The Foods the World Will Lose to Climate Change

The Foods the World Will Lose to Climate Change

There’s no denying it: Farming had a rough year. Extreme weather spun up storms and floods, unseasonal freezes and baking heat waves, and prolonged parching droughts. In parts of the world in 2023, tomato plants didn’t flower, the peach crop never came in, and the price of olive oil soared. To be a farmer right now—or an agronomist or an agricultural economist—is to recognize how closely those weird weather events are linked to climate change. In fact, when the United Nations Climate Change Summit, known as COP28, ran in Dubai earlier this month, it featured a 134-country pact to integrate planning for sustainable agriculture into countries’ climate road maps. As the agriculture sector looks toward 2024, crop scientists are working to get ahead of ruinously unstable weather. They are envisioning adaptations for both growing systems and plants themselves. But time is not on their side. “Plant breeding is a slow process,” says James Schnable, a plant geneticist and professor of agronomy at the University of Nebraska-Lincoln. “It takes seven to 10 years to develop and …

Humans Are Innovating Our Way Out of Baby Season

Humans Are Innovating Our Way Out of Baby Season

As the chair of the department of obstetrics and gynecology at UT Southwestern Medicine, Catherine Spong is used to seeing a lot of baby bumps. But through her decades of practice, she’s been fascinated by a different kind of bump: Year after year after year, she and her colleagues deliver a deluge of babies from June through September, as much as a 10 percent increase in monthly rates over what they see from February through April. “We call it the summer surge,” Spong told me. Her hospital isn’t alone in this trend. For decades, demographers have documented a lift in American births in late summer, and a trough in the spring. I see it myself in my own corner of the world: In the past several weeks, the hospital across the street from me has become a revolving door of new parents and infants. When David Lam, an economist at the University of Michigan who helped pioneer several early U.S. studies on seasonal patterns of fertility, first analyzed his data decades ago, “we were kind …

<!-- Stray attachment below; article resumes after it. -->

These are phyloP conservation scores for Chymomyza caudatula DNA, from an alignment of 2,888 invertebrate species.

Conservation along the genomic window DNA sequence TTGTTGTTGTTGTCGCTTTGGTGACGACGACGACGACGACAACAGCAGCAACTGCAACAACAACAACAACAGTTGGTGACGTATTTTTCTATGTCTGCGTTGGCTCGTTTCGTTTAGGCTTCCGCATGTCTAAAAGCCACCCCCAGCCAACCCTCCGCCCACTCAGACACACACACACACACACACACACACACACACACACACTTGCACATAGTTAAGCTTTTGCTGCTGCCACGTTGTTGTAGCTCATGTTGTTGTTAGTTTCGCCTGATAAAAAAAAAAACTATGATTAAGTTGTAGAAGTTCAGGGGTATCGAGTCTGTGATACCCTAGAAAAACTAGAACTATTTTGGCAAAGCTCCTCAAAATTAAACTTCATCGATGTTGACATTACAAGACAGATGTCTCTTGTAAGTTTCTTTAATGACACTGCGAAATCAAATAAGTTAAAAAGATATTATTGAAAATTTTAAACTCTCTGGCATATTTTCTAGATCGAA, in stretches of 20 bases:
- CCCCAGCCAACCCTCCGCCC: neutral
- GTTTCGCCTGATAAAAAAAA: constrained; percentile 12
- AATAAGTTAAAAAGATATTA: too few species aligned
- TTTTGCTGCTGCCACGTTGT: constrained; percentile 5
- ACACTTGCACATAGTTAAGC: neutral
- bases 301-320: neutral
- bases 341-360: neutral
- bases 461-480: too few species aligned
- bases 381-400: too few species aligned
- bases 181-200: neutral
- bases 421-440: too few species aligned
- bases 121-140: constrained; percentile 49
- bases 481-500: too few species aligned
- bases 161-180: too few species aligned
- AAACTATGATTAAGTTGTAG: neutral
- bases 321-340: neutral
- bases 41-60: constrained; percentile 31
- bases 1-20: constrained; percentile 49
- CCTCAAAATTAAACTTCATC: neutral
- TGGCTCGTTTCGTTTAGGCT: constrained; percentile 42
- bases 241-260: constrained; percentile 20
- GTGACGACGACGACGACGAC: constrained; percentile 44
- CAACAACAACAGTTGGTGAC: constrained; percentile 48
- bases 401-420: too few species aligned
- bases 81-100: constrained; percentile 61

Heat Could Make Recovery a Temporary State

Heat Could Make Recovery a Temporary State

For two years now, scientists, shellfish managers, and tribes have been working to understand how the heat dome that settled over the Pacific Northwest in the summer of 2021 affected the places where the ocean and land meet. That heat wave was like nothing in memory. Temperatures soaring as high as 121 degrees Fahrenheit buckled roads, melted power cables, and scorched forests. By the time the heat subsided, 650 people had died in the U.S. and Canada, and dead and dying shellfish and other marine critters littered beaches, cooking in their shells. Red algae were bleached white. Cockles tried to escape the heat by digging out of the sand, only to be greeted by more heat from the sun. Mussels gaped in an attempt to cool off. Tide pools became tubs of hot water. An estimated 1 billion marine animals perished in Canada alone. These creatures all inhabited the intertidal ecosystems that exist between the ocean’s high and low tide on both rocky and sandy shores. As the day and the tides turn, organisms there …

Earth’s Hot Oceans Are a Cosmic Tragedy

Earth’s Hot Oceans Are a Cosmic Tragedy

The ocean off the coast of southern Florida is having a long, hot summer. For weeks, surface temperatures hovered around 90 degrees Fahrenheit, before dropping to the 80s last week. The world’s third-largest barrier reef is dying, and scientists are fishing out coral samples and bringing them to the cool safety of laboratory tanks. One spot along the coastline hit triple-digit temperatures last month, conditions you would expect inside a hot tub. Some coastal Floridians skipped their usual dips in the ocean because it didn’t seem appealing anymore. Marine heat waves—periods of persistent and anomalously high temperatures of surface seawater—have materialized in other parts of the world too. The surface temperatures of about 44 percent of Earth’s oceans are currently experiencing extreme heat, according to the National Oceanic and Atmospheric Administration. Some of that warming is to be expected, because 2023 is an El Niño year. But “all of these marine heat waves are made warmer because of climate change,” Dillon Amaya, a research scientist at NOAA’s Physical Sciences Laboratory, told me. June was already …